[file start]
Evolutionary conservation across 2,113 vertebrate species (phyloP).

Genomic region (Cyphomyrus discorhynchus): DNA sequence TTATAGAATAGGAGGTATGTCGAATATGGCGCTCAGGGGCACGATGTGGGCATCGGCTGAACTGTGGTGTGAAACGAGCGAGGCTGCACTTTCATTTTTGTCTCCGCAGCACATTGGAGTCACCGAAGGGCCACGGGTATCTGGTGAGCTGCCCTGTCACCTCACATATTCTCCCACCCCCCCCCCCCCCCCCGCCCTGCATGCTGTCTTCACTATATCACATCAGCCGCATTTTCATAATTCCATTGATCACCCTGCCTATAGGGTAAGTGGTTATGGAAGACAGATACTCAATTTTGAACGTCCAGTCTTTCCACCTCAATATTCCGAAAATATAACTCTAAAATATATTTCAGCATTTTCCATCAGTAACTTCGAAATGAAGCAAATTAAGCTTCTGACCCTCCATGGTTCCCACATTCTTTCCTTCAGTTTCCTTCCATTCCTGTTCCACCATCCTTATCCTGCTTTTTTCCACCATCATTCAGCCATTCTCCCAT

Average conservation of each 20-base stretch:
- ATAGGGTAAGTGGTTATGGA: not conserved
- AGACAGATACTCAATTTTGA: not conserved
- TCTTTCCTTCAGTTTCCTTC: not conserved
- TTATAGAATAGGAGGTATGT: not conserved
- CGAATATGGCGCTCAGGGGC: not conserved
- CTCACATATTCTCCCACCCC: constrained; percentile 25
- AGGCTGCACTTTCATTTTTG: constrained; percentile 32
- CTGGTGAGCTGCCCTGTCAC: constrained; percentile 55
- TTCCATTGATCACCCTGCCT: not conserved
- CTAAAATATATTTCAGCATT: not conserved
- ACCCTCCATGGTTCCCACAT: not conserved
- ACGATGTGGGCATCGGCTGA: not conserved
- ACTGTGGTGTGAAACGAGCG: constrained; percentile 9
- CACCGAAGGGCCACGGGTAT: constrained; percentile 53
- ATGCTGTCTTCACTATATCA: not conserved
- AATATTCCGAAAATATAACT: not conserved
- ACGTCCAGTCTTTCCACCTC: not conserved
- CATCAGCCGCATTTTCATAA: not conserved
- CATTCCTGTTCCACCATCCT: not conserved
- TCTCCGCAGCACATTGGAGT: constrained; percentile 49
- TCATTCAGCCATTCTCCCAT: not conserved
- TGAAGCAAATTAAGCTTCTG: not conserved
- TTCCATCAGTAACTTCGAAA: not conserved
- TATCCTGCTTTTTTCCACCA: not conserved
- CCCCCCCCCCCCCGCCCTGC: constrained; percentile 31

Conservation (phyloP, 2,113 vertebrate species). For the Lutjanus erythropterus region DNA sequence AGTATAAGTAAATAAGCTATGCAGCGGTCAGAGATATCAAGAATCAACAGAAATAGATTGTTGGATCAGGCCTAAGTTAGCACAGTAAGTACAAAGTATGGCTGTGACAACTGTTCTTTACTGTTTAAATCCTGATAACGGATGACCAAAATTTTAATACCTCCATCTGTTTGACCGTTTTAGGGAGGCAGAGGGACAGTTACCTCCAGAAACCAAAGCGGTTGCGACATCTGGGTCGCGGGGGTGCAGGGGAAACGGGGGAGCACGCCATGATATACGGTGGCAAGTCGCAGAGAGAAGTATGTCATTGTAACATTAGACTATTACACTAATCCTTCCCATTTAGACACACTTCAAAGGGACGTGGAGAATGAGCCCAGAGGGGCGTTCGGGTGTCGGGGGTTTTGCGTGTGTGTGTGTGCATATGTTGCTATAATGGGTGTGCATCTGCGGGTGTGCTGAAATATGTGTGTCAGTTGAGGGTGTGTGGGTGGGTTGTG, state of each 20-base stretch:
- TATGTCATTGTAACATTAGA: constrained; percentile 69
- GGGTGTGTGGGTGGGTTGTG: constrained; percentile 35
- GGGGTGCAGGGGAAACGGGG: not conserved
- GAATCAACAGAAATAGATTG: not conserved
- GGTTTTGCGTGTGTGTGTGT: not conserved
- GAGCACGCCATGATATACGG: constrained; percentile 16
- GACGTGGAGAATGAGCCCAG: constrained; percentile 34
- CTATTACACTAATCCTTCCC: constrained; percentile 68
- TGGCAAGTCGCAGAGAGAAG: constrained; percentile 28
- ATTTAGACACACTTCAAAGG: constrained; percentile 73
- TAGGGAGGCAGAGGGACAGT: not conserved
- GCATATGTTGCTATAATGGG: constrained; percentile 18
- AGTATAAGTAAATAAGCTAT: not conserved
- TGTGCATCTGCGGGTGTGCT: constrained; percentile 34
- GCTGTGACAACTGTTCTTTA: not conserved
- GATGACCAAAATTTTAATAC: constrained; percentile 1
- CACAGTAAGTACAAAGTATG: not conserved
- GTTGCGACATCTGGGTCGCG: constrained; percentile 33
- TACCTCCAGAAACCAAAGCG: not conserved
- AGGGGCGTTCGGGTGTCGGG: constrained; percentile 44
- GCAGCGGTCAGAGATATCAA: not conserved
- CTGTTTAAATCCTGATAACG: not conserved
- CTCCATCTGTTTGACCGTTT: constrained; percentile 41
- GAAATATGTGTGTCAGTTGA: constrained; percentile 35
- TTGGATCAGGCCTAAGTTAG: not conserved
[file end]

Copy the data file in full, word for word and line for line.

Evolutionary conservation across 2,113 vertebrate species (phyloP).

Genomic region (Cyphomyrus discorhynchus): DNA sequence TTATAGAATAGGAGGTATGTCGAATATGGCGCTCAGGGGCACGATGTGGGCATCGGCTGAACTGTGGTGTGAAACGAGCGAGGCTGCACTTTCATTTTTGTCTCCGCAGCACATTGGAGTCACCGAAGGGCCACGGGTATCTGGTGAGCTGCCCTGTCACCTCACATATTCTCCCACCCCCCCCCCCCCCCCCGCCCTGCATGCTGTCTTCACTATATCACATCAGCCGCATTTTCATAATTCCATTGATCACCCTGCCTATAGGGTAAGTGGTTATGGAAGACAGATACTCAATTTTGAACGTCCAGTCTTTCCACCTCAATATTCCGAAAATATAACTCTAAAATATATTTCAGCATTTTCCATCAGTAACTTCGAAATGAAGCAAATTAAGCTTCTGACCCTCCATGGTTCCCACATTCTTTCCTTCAGTTTCCTTCCATTCCTGTTCCACCATCCTTATCCTGCTTTTTTCCACCATCATTCAGCCATTCTCCCAT

Average conservation of each 20-base stretch:
- ATAGGGTAAGTGGTTATGGA: not conserved
- AGACAGATACTCAATTTTGA: not conserved
- TCTTTCCTTCAGTTTCCTTC: not conserved
- TTATAGAATAGGAGGTATGT: not conserved
- CGAATATGGCGCTCAGGGGC: not conserved
- CTCACATATTCTCCCACCCC: constrained; percentile 25
- AGGCTGCACTTTCATTTTTG: constrained; percentile 32
- CTGGTGAGCTGCCCTGTCAC: constrained; percentile 55
- TTCCATTGATCACCCTGCCT: not conserved
- CTAAAATATATTTCAGCATT: not conserved
- ACCCTCCATGGTTCCCACAT: not conserved
- ACGATGTGGGCATCGGCTGA: not conserved
- ACTGTGGTGTGAAACGAGCG: constrained; percentile 9
- CACCGAAGGGCCACGGGTAT: constrained; percentile 53
- ATGCTGTCTTCACTATATCA: not conserved
- AATATTCCGAAAATATAACT: not conserved
- ACGTCCAGTCTTTCCACCTC: not conserved
- CATCAGCCGCATTTTCATAA: not conserved
- CATTCCTGTTCCACCATCCT: not conserved
- TCTCCGCAGCACATTGGAGT: constrained; percentile 49
- TCATTCAGCCATTCTCCCAT: not conserved
- TGAAGCAAATTAAGCTTCTG: not conserved
- TTCCATCAGTAACTTCGAAA: not conserved
- TATCCTGCTTTTTTCCACCA: not conserved
- CCCCCCCCCCCCCGCCCTGC: constrained; percentile 31

Conservation (phyloP, 2,113 vertebrate species). For the Lutjanus erythropterus region DNA sequence AGTATAAGTAAATAAGCTATGCAGCGGTCAGAGATATCAAGAATCAACAGAAATAGATTGTTGGATCAGGCCTAAGTTAGCACAGTAAGTACAAAGTATGGCTGTGACAACTGTTCTTTACTGTTTAAATCCTGATAACGGATGACCAAAATTTTAATACCTCCATCTGTTTGACCGTTTTAGGGAGGCAGAGGGACAGTTACCTCCAGAAACCAAAGCGGTTGCGACATCTGGGTCGCGGGGGTGCAGGGGAAACGGGGGAGCACGCCATGATATACGGTGGCAAGTCGCAGAGAGAAGTATGTCATTGTAACATTAGACTATTACACTAATCCTTCCCATTTAGACACACTTCAAAGGGACGTGGAGAATGAGCCCAGAGGGGCGTTCGGGTGTCGGGGGTTTTGCGTGTGTGTGTGTGCATATGTTGCTATAATGGGTGTGCATCTGCGGGTGTGCTGAAATATGTGTGTCAGTTGAGGGTGTGTGGGTGGGTTGTG, state of each 20-base stretch:
- TATGTCATTGTAACATTAGA: constrained; percentile 69
- GGGTGTGTGGGTGGGTTGTG: constrained; percentile 35
- GGGGTGCAGGGGAAACGGGG: not conserved
- GAATCAACAGAAATAGATTG: not conserved
- GGTTTTGCGTGTGTGTGTGT: not conserved
- GAGCACGCCATGATATACGG: constrained; percentile 16
- GACGTGGAGAATGAGCCCAG: constrained; percentile 34
- CTATTACACTAATCCTTCCC: constrained; percentile 68
- TGGCAAGTCGCAGAGAGAAG: constrained; percentile 28
- ATTTAGACACACTTCAAAGG: constrained; percentile 73
- TAGGGAGGCAGAGGGACAGT: not conserved
- GCATATGTTGCTATAATGGG: constrained; percentile 18
- AGTATAAGTAAATAAGCTAT: not conserved
- TGTGCATCTGCGGGTGTGCT: constrained; percentile 34
- GCTGTGACAACTGTTCTTTA: not conserved
- GATGACCAAAATTTTAATAC: constrained; percentile 1
- CACAGTAAGTACAAAGTATG: not conserved
- GTTGCGACATCTGGGTCGCG: constrained; percentile 33
- TACCTCCAGAAACCAAAGCG: not conserved
- AGGGGCGTTCGGGTGTCGGG: constrained; percentile 44
- GCAGCGGTCAGAGATATCAA: not conserved
- CTGTTTAAATCCTGATAACG: not conserved
- CTCCATCTGTTTGACCGTTT: constrained; percentile 41
- GAAATATGTGTGTCAGTTGA: constrained; percentile 35
- TTGGATCAGGCCTAAGTTAG: not conserved